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Protect Yourself - Online Fraud Prevention Tips

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Being a victim of online fraud is not an ideal situation to be in. This is why the Ombudsman has advised the South African public to heed the following tips to safeguard their finances against fraud:

  • only shop on legitimate websites. If you are unsure as to the legitimacy of the website, do research on the retailer-don’t rely on the company’s own reviews;
  • always conduct independent checks into the seller prior to making payments, not after; and
  • check the average price of a product and consider if the price is too good to be true. It may probably a scam. “If it looks like a duck, walks like a duck and quacks like a duck…it probably is a duck. The same applies to a scam. If it looks like a scam and feels like a scam, it probably is a scam,” says Steyn.

To spot and prevent “vishing” fraud:

  • never share personal and confidential information with strangers over the phone no matter how convincingly they try to tell you they are calling from your bank. Visit your nearest bank branch to address the query;
  • “banks will never ask you to confirm your confidential information (OTP, CVV or PIN) over the phone,” says Steyn;
  • never give in to pressure. If someone tries to coerce you into giving them sensitive information, hang up and immediately contact your bank’s fraud department to report the incident;
  • stay calm and don’t panic. Call your bank immediately after a suspicious call and verify with them whether there is a real problem on any of your accounts held with the bank;
  • if you receive an OTP on your phone without physically making a transaction, it is likely that it is a fraudster who has accessed your personal information. Do not provide the OTP to anybody. Immediately contact your bank to alert them to the possibility that your information may have been compromised;
  • always be sceptical. Even if your Caller ID gives the name of a bank, or some other company or organisation, it could be a trick;
  • if you lose cell phone connectivity for some time or for no apparent reason receive an SMS for a sim swap or a number port you did not request, immediately contact your bank and then your network service provider.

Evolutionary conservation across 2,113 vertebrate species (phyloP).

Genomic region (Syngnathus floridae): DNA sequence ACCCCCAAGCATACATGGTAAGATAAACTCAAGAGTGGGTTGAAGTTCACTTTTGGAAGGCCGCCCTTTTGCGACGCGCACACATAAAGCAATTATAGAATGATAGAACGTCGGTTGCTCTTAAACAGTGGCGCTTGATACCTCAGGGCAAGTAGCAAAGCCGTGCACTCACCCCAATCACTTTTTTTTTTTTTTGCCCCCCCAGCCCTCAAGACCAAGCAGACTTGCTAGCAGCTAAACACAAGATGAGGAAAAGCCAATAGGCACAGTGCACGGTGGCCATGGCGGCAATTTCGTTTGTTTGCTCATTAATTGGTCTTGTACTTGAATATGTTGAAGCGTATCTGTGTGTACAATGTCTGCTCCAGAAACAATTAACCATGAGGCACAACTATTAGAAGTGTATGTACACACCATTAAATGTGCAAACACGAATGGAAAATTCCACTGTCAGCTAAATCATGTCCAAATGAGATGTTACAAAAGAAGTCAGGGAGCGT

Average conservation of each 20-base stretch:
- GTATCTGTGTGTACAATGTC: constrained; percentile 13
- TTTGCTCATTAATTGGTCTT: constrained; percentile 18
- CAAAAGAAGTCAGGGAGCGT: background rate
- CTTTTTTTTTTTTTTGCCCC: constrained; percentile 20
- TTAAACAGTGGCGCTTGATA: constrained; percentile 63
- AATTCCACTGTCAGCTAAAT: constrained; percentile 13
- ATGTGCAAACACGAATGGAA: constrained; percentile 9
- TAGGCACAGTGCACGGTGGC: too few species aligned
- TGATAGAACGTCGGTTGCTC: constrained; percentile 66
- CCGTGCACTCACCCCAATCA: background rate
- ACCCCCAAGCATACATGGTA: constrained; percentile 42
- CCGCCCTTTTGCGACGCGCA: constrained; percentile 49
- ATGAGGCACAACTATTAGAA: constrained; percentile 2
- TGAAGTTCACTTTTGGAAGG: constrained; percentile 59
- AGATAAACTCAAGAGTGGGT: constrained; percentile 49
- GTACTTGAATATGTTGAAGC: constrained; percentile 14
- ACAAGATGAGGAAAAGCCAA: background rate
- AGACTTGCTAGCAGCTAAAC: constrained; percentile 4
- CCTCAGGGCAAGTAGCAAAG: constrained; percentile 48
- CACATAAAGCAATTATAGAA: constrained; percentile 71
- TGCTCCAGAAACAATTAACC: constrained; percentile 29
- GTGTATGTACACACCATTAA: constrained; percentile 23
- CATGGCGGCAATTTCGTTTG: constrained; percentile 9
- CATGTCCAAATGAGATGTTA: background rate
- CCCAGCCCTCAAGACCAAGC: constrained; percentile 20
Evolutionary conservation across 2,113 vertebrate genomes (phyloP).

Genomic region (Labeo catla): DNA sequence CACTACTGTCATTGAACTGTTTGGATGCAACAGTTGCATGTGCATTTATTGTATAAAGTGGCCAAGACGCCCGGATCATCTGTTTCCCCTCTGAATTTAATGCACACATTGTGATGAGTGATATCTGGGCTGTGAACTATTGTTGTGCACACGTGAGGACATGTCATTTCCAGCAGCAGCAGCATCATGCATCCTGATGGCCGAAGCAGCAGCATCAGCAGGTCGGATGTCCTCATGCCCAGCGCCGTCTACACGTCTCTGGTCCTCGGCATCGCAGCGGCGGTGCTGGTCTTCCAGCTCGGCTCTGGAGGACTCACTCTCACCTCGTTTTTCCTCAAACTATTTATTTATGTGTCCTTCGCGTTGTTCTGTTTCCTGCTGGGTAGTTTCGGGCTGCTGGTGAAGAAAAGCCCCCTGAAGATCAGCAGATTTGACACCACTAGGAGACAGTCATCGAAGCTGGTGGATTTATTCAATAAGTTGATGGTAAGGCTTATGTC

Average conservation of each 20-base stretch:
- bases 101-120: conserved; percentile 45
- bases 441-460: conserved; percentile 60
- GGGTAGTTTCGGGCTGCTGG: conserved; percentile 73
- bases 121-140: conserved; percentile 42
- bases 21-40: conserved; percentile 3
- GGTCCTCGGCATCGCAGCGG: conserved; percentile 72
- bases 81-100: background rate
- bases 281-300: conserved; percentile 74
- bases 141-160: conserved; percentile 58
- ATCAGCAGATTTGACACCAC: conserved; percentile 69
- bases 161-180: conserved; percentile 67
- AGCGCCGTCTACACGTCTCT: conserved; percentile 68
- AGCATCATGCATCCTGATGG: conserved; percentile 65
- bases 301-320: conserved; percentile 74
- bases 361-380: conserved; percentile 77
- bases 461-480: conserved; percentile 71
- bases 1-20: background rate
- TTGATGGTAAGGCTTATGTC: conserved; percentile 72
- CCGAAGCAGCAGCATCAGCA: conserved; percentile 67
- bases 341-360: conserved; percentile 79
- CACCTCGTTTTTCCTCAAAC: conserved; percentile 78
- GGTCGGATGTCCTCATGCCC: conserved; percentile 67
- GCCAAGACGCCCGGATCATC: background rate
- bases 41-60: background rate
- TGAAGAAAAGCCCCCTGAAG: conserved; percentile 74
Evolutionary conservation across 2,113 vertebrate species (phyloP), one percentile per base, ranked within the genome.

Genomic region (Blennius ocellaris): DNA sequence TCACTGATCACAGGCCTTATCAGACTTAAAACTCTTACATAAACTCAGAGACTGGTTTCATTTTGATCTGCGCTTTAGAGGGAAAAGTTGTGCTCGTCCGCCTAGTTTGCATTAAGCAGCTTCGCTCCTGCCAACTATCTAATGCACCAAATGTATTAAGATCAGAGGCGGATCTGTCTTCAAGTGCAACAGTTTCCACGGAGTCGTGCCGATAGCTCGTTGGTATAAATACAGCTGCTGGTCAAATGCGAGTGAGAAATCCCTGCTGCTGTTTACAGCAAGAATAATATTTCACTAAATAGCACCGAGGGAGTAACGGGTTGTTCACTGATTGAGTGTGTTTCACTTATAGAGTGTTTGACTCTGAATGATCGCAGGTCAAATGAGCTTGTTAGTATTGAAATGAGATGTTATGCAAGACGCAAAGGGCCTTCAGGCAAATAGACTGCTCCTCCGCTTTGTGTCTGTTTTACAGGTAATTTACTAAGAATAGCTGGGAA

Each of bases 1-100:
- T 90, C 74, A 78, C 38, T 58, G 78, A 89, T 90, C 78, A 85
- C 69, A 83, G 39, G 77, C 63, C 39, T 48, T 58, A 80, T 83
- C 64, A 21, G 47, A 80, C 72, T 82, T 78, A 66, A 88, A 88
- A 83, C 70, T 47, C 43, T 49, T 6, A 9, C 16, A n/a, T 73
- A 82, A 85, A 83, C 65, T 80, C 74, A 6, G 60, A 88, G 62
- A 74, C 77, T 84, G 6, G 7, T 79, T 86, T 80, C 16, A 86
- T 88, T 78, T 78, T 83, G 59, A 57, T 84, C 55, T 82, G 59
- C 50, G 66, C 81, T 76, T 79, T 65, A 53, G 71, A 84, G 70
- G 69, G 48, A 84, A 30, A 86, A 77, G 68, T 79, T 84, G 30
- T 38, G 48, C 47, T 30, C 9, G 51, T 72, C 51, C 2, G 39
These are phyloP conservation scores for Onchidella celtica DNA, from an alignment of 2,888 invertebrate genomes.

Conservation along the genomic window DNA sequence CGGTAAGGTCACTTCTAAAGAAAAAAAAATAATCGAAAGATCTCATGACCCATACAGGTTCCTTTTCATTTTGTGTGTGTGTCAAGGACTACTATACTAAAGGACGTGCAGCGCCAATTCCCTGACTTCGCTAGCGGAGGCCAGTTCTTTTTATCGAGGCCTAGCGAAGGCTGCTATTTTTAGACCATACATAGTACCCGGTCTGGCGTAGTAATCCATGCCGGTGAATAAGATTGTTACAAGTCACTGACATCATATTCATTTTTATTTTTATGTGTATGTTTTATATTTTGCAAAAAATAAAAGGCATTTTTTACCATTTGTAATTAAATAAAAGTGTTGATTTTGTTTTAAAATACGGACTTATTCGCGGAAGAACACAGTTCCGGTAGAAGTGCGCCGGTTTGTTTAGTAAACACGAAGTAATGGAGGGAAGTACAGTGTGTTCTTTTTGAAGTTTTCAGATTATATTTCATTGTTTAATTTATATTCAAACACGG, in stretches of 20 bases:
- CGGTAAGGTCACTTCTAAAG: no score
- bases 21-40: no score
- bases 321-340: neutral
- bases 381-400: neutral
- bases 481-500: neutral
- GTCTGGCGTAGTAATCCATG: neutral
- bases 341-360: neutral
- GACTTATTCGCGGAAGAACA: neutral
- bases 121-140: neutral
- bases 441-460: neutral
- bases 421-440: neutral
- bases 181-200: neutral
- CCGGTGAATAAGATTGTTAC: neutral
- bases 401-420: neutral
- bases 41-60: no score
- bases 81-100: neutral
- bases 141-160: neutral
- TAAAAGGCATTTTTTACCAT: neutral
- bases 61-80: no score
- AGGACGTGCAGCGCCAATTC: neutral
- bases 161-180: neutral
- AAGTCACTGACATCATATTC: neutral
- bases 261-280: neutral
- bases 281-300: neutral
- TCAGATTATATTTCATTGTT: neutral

To prevent phishing fraud:

Fraudulent emails are typically sent to customers to obtain the customer’s confidential internet banking access codes and passwords. Customers are encouraged to pay extra attention to email addresses that may seem genuine, and with what appears to be banking identification.

  • do not click on links or icons in unsolicited emails;
  • do not reply to these emails. Delete them immediately;
  • do not believe the content of unsolicited emails. If you are worried about what is alleged, use your own contact details to contact the sender to confirm;
  • if you need to access your bank’s website, you are advised to type in the entire URL or domain name for your bank on the internet browser;
  • check that you are on the authentic website before entering any personal information;
  • if you think your device might have been compromised, contact your bank immediately and request that your account be blocked;
  • create complicated passwords that are not easy to decipher. Change them often;
  • safeguard your devices. Keep your cell phones and laptop safe and discourage multiple users on your device;
  • secure your networks. Set strong passwords and ensure that the sites you shop on are secure and are the legitimate websites; the padlock on the browser must be locked; and
  • avoid public WIFI connections and internet cafes for your online banking and purchasing

“This is the time of the year for rest, relaxation and restoration. It is time spent with family where good memories are created. Consumers should avoid starting this season off in the worst possible way by becoming victims of fraud,” says Steyn.

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